Football should copy basketball’s Madness

By Majesh Abraham

The Bowl Championship Series is the baby of the major conference commissioners because it ensures that the flawed bowl system remains in place. If there was an actual playoff system, there wouldn’t be all the useless bowls that are played between average teams from the big conferences, which means less money for the conferences.

But how do you think the Big Ten commissioner feels today? Two Big Ten teams are No. 1 and No. 2 in the official BCS rankings, but there is little chance that No. 1 Ohio State and No. 2 Michigan will meet in the BCS championship game in January.

Why? Because the Buckeyes and the Wolverines face off on Nov. 18 in Columbus, and this ensures that only one Big Ten team will have a chance to go undefeated. No. 3 USC, however, doesn’t have to face anyone remotely as tough as the Wolverines or Buckeyes on their schedule, and has a good chance to go undefeated, and end up in the title game.

Whoever loses the Ohio State-Michigan game might actually still be the 2nd best team in the country and should have the right to play in the title game, but with the BCS in place, the loser will never get that chance.

Do you think USC would be undefeated if they played in the Big Ten? Or what about if they were in the SEC, where great teams like Auburn, Florida, and Tennessee hardly have a chance at an undefeated season because of the top-notch competition they face week-in, week-out.

USC is good, but QB John David Booty is not even close to being as good as Matt Leinart was last year – a team that also featured Reggie Bush – and USC still lost in the BCS title game. Last year’s title game between Texas and USC was an anomaly in that the championship game was actually an exciting football game.

Only three out of the eight BCS Championship games since the inception of the BCS have been decided by a touchdown or less. In 2004, in a match-up of the two unbeatens that year, USC spanked Oklahoma 55-19, while undefeated Auburn, who was left out of the title game after a 13-0 season, crushed Virginia Tech in another BCS game.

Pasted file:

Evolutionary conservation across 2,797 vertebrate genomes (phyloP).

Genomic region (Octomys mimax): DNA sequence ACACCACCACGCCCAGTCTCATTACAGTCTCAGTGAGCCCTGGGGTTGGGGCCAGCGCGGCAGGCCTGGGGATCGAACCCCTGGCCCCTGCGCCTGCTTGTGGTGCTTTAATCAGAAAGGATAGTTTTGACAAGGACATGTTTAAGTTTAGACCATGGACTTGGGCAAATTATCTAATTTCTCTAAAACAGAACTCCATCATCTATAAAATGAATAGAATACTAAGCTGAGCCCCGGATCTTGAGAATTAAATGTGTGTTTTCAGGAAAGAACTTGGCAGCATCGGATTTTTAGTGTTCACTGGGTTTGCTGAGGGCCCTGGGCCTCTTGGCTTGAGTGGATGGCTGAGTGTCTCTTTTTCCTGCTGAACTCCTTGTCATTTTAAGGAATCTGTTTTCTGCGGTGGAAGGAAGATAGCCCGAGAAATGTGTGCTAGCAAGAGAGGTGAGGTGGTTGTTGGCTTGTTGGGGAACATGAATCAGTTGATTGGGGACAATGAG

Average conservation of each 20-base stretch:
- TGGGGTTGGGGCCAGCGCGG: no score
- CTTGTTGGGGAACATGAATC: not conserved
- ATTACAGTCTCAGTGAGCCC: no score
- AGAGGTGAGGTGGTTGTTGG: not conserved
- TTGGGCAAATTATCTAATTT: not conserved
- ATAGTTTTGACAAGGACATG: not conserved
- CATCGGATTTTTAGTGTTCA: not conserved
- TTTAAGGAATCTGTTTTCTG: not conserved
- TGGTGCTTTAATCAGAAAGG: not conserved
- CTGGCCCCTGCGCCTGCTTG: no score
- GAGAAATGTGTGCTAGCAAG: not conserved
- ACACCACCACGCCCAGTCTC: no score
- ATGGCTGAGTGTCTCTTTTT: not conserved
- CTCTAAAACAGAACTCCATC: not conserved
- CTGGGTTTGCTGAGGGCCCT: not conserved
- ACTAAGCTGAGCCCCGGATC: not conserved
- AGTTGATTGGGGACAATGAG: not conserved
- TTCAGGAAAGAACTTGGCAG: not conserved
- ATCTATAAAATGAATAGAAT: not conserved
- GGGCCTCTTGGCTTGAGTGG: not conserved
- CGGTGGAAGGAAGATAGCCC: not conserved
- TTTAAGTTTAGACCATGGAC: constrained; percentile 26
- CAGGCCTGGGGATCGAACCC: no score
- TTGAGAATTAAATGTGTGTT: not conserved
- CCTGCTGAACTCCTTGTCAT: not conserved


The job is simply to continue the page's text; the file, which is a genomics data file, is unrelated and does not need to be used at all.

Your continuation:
How do you tell that year’s Auburn squad that they have no right to play in the championship game because a computer formula said so? Last I checked there is no formula known to man that can accurately predict a football game.

In 2003, the BCS game left out USC, who was ranked No. 1 in the AP poll, because the computer formula said so. Last I checked, computers cannot watch and analyze football games like the people who vote on the Associated Press poll are paid to do. The reporters might not always be right, but I would trust them over a computer any day.

But the powers that be will have none of it, they want to continue with the age-old formula of what seems like a never-ending slew of boring and un-competitive bowl games that drag on for a month.

Compare the football system to the basketball tournament. Every game during March Madness is nerve-wracking and filled with suspense.

The NCAA thinks they will lose money if they switch to a football playoff, but that playoff system will bring sponsorship deals and TV contracts in the billions just like March Madness. The NFL doesn’t lose money with their playoffs; the Super Bowl is the biggest single-day spectacle in the world next to the World Cup final.

Michigan is likely to lose to Ohio State and probably will not have a chance to play in the championship game.

Any Michigan loss puts a smile on face of a University of Illinois fan, but this loss will hurt Wolverine fans even more, as it will end their national championship hopes.

Well, maybe that computer isn’t so bad after all.

Majesh Abraham is a junior in LAS. He can be reached at [email protected]